Getting past an interview screener so you can be invited in for a face-to-face interview is what you want at this stage.
A good resume with impressive credentials may not be enough to get you the face-to-face interview that you want.
Most companies will probably have you go through an initial phone screening interview to make sure you meet the minimum qualifications and requirements that the human resources recruiter or hiring manager has specified in the job description.
Based on the way I do pre-qualifying phone screens, I normally shortlist ten to fifteen candidates who best match the job requirements, then I invite about five of those candidates in for a face-to-face interview who have exhibited the qualities and skills needed for the role.
It’s important to know that the goal of the interviewer is to gather enough information to determine whether or not they want to pursue you as a serious candidate, and take the next step in the interview process with you.
Here are some helpful tips that should help you ace the telephone interview, so you can be invited to a face-to-face interview.
Pre-Interview Preparation: You will typically have one of two phone interview scenarios. A scheduled interview and an unscheduled interview. If you have already scheduled and confirmed a phone interview, then that’s great!
The unscheduled interview might come in the form of a call to ask if you have a few minutes to talk about the job opportunity you applied for. This type of call might also come at a bad time when you can’t talk because you’re not in a place where you can talk comfortably.
In cases like these, it’s best to politely ask the phone screener if you can schedule the call for another time that works better for you and them.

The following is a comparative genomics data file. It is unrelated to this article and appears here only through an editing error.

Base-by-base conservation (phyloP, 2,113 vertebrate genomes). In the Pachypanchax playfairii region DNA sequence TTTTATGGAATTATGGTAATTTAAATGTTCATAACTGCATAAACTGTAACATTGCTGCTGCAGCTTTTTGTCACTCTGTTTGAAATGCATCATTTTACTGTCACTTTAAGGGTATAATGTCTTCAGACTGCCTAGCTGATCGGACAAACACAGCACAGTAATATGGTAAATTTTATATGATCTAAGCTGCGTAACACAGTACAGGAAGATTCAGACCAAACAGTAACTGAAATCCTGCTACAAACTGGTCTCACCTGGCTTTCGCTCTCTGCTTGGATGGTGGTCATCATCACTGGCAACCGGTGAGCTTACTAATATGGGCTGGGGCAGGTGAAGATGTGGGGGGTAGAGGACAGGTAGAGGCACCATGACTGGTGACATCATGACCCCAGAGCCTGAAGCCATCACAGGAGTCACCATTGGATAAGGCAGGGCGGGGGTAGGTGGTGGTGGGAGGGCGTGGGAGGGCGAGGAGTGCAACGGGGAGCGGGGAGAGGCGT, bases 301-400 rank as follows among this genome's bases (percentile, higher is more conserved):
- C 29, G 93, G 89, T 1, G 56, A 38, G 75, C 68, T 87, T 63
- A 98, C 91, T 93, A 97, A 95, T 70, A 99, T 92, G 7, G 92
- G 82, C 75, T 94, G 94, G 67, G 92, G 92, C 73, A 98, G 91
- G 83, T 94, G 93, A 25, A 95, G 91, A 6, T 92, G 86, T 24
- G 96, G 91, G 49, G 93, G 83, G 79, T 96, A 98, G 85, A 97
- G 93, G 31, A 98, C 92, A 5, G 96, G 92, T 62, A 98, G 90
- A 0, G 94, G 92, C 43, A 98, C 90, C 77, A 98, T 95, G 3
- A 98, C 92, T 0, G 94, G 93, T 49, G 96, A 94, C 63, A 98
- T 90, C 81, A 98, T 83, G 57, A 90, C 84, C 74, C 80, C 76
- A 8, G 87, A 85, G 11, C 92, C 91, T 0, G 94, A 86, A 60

Make sure you are in an environment that is comfortable to talk in, and that you have no distractions or background noise.
Do your homework and research the company: The most efficient research tool is the internet. Visit the employer’s home page, read articles written about the company, and go to forums, blogs or video stories that list the company with related articles about how they do business, etc.
A good source I would recommend is LinkedIn. It is likely that they will ask if you know anything about their company or what they do. Having relevant company information in front of you will help if they ask any questions.
Keep a positive attitude: Maintain a high level of energy throughout the phone interview. You don’t want to put the person on the other end to sleep. Start with proper posture while you’re speaking on the phone. Smile when you ask and answer questions. Keep a bottle of water handy in case you get dry mouth. Relax and take a few deep breaths before the interview starts.
Take Notes: Having notes with answers to certain questions should help you breeze through some of the recruiter’s questions. When answering their questions, make sure you don’t sound like you are reading from a script. It will sound obvious and they can pick up on things like that.